Prayers and Change

In today’s readings, we hear the St. Matthew’s version of Lord’s Prayer (there is also St. Luke’s version). The prayer has been constant over the ages because it is there in Sacred Scripture. When reviewing the two millennia of Christian writings (liturgies, breviaries, prayers, commentaries, etc.) there is a real constancy in the wording of this prayer. Continue reading

Annunciation: favored and troubled

TheAnnunciationConfluence. Luke’s narrative style is on display as he deftly moves from the “annunciation” concerning John the Baptist to the one concerning the salvation of all humanity. There is a confluence of temporal and chronological markers, and the reappearance of Gabriel. The “sixth month” recalls v.24, and seems to imply that Elizabeth has only now come out of seclusion. This prepares for the sharing of the news of her pregnancy in v.36 and her subsequent welcome of Mary (vv.39–45). Yet geographically and socio-religiously we move away from the center (Jerusalem and the Temple) to the margins of the nations (Nazareth in Galilee). Gabriel, God’s messenger, is the connector, pointing to the God’s Word active in the world. Continue reading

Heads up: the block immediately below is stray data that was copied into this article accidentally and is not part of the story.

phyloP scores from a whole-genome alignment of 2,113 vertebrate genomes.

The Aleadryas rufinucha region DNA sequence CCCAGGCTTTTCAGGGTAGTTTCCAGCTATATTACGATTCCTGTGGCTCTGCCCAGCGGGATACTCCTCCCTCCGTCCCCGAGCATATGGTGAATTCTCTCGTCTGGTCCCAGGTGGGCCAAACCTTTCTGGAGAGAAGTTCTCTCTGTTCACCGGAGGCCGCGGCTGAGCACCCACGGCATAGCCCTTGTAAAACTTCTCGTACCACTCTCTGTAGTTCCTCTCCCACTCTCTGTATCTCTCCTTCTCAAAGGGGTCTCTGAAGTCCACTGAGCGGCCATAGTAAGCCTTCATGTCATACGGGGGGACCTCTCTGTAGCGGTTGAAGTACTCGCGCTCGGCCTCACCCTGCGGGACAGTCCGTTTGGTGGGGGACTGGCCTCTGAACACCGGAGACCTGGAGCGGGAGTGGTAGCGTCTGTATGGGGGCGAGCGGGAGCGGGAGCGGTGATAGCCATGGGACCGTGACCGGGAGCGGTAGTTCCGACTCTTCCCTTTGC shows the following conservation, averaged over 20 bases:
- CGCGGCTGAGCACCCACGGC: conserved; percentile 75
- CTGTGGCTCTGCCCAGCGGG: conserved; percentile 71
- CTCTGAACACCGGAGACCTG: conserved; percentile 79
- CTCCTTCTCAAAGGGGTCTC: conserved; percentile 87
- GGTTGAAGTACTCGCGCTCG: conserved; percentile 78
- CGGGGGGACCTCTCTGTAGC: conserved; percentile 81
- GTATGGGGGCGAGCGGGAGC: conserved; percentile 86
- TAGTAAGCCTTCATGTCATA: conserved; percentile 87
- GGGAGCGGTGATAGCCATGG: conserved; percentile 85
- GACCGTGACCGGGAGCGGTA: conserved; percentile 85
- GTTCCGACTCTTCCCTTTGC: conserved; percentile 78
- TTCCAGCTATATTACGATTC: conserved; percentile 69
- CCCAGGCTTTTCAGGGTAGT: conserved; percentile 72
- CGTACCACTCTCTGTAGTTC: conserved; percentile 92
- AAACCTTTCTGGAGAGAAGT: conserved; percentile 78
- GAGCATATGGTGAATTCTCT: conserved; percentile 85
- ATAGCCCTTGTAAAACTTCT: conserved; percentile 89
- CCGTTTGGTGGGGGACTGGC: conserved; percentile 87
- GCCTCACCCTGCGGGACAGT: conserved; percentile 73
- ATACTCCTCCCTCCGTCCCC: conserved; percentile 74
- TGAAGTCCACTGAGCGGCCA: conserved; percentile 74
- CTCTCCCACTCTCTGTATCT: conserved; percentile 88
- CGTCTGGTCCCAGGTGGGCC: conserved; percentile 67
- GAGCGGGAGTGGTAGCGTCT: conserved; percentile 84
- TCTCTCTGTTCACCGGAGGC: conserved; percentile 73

Favored and Troubled

TheAnnunciationConfluence. Luke’s narrative style is on display as he deftly moves from the “annunciation” concerning John the Baptist to the one concerning the salvation of all humanity. There is a confluence of temporal and chronological markers, and the reappearance of Gabriel. The “sixth month” recalls v.24, and seems to imply that Elizabeth has only now come out of seclusion. This prepares for the sharing of the news of her pregnancy in v.36 and her subsequent welcome of Mary (vv.39–45). Yet geographically and socio-religiously we move away from the center (Jerusalem and the Temple) to the margins of the nations (Nazareth in Galilee). Gabriel, God’s messenger, is the connector, pointing to the God’s Word active in the world. Continue reading